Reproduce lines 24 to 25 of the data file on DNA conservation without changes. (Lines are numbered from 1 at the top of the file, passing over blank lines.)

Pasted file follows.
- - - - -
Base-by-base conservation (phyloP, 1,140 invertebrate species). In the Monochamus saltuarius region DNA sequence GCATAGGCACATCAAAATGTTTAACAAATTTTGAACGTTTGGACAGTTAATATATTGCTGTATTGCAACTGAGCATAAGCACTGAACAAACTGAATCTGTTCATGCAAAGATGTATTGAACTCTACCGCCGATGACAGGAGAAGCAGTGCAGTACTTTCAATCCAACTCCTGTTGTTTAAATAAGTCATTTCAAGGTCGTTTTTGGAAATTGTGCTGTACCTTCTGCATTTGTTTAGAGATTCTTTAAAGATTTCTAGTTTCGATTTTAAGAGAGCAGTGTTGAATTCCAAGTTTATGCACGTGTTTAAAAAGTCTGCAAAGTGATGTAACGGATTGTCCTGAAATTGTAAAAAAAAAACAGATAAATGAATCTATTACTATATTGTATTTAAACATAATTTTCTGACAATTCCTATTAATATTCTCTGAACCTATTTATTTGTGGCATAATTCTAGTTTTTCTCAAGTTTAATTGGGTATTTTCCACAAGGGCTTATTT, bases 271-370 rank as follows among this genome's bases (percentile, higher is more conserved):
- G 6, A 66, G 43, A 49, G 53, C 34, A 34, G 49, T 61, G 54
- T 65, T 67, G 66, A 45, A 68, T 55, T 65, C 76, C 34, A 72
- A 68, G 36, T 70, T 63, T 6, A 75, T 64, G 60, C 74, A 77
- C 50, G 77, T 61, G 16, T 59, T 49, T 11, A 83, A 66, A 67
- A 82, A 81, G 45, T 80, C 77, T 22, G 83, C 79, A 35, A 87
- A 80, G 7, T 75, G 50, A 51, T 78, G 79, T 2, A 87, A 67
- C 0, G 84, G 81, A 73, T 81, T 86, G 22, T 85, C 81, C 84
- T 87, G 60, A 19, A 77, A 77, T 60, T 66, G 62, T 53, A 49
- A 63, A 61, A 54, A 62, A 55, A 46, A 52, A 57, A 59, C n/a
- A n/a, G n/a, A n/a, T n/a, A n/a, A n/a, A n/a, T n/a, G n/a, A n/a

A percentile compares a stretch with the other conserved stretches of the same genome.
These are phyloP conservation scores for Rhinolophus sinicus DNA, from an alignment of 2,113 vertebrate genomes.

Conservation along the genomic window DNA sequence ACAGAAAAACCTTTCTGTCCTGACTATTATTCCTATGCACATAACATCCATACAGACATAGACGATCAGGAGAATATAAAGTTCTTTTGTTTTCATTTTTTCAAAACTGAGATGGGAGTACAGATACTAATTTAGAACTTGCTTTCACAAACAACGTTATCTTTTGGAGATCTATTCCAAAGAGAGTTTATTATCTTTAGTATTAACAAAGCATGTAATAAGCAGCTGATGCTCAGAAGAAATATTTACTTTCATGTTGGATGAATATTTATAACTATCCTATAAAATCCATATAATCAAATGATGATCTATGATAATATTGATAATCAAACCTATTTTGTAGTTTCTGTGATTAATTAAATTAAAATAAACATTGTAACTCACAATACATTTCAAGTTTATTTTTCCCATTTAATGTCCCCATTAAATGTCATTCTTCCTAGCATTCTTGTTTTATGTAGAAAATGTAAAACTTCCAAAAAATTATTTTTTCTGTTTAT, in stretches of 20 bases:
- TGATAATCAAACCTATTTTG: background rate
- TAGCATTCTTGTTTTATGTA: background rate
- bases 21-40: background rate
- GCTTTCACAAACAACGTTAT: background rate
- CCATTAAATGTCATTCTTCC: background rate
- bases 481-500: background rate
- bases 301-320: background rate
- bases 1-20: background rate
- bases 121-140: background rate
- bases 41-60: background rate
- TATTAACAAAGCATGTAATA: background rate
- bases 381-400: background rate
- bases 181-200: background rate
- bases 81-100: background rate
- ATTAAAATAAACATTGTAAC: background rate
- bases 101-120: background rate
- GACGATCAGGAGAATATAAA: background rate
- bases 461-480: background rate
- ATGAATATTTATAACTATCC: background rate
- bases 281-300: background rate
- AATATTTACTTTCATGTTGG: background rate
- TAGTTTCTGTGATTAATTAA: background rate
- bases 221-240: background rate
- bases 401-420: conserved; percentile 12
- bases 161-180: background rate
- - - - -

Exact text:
- bases 41-60: background rate
- TATTAACAAAGCATGTAATA: background rate